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Does my baby really need a top-up?

Many mums are told to give their baby top-up feeds.

What happens when you do this and is there another way?

mum holding baby

Most mums can produce enough breastmilk

Pregnancy prepares your breasts for making milk. In the the early days after birth, high hormone levels drive the amount of breastmilk you make. When your baby drinks the milk stored in your breasts, they make more milk to replace it. After those early hormones settle down, the amount of milk you make becomes controlled by the amount of milk that is removed from your breasts.

Your body makes milk all the time, so your breasts are never “empty”.  If the milk is not removed, this process slows down and after a while your breasts make less milk.

If you do have a low supply, it is often because your baby isn’t taking enough milk, rather than you not being able to make enough milk. Usually, feeding more often and improving your baby’s attachment will increase your supply.

Feeding from a bottle

When you give your baby a bottle, you may be surprised at the large amount they seem to drink. Many mums think this means baby is hungry and they aren't making enough milk. This reinforces the idea that they need to give top-ups.

There are reasons why many babies seem to take a lot from a bottle: 

  • A baby’s sucking instinct is so strong that even if they've had enough milk from the breast, they may still drink more from a bottle.
  • Babies usually drink a bottle quickly because they are trying to cope with the flow, not because they are hungry.
  • Taking milk from a bottle is easier because a baby doesn’t have to ‘milk’ the teat in the same way as the breast. 

You can't judge your breastmilk supply by how much your baby takes from a top-up feed.

If you give extra formula on a regular basis, this will reduce your supply.   

Do I need to top up?  

Check your milk supply first


  • There are lots of reasons mums may think they have a low supply. 

Signs your baby is getting enough milk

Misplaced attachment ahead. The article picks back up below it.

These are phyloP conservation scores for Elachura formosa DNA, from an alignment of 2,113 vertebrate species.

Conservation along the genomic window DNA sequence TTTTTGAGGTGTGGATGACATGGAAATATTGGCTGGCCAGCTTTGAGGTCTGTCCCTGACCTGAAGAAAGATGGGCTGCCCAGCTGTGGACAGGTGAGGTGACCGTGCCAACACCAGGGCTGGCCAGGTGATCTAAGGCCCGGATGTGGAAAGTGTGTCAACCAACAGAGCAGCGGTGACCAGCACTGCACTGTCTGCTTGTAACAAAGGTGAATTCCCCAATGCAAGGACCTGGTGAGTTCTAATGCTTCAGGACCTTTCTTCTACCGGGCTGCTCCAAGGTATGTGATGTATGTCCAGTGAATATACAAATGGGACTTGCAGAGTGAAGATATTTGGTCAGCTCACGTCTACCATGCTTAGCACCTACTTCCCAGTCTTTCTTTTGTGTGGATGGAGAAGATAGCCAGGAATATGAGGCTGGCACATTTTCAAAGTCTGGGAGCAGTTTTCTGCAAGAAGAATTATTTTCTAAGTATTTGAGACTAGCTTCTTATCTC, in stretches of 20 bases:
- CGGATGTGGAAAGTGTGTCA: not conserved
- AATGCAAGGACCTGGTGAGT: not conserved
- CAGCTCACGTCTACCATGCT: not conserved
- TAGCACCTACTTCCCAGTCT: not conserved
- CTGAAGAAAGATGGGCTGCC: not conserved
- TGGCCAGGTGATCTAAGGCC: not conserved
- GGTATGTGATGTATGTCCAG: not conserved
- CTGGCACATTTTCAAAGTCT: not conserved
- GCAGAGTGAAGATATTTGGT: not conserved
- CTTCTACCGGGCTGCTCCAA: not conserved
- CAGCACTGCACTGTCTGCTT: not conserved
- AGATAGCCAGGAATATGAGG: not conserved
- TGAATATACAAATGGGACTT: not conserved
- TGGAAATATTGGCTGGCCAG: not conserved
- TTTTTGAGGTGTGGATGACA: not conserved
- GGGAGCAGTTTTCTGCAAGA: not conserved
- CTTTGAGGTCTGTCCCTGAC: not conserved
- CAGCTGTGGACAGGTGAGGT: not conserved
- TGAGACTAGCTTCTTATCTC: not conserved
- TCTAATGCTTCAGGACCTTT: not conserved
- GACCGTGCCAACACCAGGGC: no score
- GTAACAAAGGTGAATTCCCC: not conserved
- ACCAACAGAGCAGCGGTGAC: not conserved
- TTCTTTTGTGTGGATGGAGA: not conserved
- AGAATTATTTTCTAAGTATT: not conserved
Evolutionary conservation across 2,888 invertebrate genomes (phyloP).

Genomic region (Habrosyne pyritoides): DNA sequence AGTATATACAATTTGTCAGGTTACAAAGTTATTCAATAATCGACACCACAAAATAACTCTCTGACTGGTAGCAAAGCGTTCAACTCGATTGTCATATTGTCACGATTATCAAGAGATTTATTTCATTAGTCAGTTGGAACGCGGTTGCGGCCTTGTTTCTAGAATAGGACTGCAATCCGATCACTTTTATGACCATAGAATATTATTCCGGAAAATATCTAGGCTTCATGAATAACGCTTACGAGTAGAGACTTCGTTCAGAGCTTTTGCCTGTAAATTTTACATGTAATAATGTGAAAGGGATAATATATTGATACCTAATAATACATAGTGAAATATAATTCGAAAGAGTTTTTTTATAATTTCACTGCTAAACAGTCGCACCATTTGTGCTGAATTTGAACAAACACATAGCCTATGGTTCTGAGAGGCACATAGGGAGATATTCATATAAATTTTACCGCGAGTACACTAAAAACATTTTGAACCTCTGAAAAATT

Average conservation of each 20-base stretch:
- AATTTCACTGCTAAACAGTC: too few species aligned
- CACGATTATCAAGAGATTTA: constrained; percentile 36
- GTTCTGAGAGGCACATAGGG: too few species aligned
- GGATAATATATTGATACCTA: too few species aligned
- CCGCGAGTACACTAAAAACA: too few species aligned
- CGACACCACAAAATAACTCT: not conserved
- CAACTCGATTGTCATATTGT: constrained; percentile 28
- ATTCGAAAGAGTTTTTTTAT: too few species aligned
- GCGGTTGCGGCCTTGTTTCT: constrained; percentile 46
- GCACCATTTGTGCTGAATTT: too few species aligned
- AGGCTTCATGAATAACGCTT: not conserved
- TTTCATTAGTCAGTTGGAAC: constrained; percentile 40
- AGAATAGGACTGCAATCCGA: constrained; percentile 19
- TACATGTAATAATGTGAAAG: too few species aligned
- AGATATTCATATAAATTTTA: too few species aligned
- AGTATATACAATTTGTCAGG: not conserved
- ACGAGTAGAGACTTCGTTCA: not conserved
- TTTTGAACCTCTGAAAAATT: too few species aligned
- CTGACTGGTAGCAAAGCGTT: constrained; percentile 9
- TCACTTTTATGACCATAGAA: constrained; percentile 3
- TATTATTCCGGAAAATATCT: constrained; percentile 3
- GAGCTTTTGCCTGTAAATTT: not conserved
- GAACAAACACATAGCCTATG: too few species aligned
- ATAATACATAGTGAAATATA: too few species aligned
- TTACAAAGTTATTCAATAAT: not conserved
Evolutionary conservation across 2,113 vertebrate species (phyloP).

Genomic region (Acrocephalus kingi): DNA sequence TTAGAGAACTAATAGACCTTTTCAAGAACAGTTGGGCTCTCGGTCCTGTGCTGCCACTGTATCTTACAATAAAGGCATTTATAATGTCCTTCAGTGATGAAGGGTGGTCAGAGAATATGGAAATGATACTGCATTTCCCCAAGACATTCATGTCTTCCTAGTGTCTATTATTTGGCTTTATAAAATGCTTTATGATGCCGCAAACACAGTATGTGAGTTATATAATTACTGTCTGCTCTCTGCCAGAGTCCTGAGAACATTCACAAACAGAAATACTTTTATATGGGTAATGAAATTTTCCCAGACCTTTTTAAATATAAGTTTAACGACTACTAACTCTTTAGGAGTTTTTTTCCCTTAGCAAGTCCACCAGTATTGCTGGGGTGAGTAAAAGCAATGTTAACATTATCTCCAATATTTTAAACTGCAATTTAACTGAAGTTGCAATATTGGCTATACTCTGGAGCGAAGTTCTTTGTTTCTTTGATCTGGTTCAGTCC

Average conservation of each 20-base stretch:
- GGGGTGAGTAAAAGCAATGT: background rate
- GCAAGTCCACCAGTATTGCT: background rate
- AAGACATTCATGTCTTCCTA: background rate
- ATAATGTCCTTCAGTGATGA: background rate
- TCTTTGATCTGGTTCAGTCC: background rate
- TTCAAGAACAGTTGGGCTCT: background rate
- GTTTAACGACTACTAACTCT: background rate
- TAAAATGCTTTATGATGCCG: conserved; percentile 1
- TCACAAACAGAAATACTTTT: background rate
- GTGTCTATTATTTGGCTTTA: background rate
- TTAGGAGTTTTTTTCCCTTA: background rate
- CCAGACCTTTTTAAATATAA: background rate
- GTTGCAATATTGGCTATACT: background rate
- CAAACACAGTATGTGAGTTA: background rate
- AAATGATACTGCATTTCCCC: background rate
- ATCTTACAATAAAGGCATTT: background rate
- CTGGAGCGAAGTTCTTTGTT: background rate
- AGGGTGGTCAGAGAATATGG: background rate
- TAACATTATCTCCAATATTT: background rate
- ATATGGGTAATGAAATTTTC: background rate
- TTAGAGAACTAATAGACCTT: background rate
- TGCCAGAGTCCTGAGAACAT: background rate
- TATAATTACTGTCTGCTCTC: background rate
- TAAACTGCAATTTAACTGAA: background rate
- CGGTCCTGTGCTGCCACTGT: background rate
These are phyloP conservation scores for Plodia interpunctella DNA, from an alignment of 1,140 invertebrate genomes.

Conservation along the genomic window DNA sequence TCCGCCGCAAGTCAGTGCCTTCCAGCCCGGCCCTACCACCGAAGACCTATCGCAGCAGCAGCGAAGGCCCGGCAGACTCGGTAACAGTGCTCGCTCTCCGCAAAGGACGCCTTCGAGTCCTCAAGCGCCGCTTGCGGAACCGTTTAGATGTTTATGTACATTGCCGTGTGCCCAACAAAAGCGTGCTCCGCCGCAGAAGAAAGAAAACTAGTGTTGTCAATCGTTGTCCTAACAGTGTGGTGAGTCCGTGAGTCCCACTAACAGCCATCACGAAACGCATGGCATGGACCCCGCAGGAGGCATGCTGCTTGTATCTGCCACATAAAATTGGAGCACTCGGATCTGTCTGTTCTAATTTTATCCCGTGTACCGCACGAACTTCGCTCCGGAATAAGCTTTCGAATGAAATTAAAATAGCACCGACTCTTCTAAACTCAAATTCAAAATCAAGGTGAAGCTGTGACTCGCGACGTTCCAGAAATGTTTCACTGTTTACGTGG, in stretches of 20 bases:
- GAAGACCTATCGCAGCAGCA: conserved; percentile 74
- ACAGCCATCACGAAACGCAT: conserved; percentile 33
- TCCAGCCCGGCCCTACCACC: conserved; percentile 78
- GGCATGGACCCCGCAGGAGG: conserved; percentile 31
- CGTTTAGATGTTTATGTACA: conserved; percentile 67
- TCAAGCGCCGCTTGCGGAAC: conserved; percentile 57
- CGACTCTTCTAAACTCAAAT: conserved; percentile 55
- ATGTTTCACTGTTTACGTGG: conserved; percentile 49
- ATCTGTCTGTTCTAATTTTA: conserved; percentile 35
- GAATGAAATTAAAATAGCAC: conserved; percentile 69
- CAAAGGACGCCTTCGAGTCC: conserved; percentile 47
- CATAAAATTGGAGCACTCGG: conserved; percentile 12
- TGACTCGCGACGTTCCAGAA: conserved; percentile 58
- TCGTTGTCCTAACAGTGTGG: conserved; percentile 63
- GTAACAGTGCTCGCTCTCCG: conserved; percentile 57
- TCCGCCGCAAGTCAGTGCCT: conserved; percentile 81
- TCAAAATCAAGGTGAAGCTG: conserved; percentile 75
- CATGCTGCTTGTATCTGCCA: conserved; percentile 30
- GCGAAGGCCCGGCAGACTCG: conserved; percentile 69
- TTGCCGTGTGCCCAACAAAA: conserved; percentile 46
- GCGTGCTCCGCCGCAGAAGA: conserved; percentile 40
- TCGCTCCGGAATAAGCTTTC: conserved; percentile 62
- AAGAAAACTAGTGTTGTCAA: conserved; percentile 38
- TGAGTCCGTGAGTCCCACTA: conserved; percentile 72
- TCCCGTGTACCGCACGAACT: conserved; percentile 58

• At least 5 heavily wet disposable nappies or at least 6 pale very wet cloth nappies in 24 hours
  • Poos are soft
  • Good skin tone and bright eyes
  • Generally content, even if sometimes fussy and unsettled
  • Gaining weight, growing in length and head circumference

If your baby shows these signs, then your supply is fine, even if:


  • The early feeling of fullness passes
  • Your breasts are softer
  • Your baby feeds more frequently
  • Your baby's feeds become shorter
  • Your baby is older and you stop feeling a let-down
  • Your baby has a few fussy or 'hungry' days
  • Your older baby begins to poo less often
  • Your baby's weight gain slows from large gains in the early weeks OR your large baby's weight gain slows temporarily.

How can I top up and protect my supply?

First take steps to increase your supply: 

If your baby needs a top-up: 

  • Express between feeds so you can top baby up with your own milk 

  • Give any top-up feeds from a syringe, small cuppaced bottle feeding or with a supply line at the breast

  • Offer only small top-ups, just enough to keep baby satisfied for a short time so they are hungry for their next breastfeed. 

Most mums can successfully increase their supply with the right information, helpful suggestions and support.

You may like to speak with an ABA breastfeeding counsellor to make a plan for building your supply and decreasing the top-ups. 

Top up spiral meme

© Australian Breastfeeding Association January 2023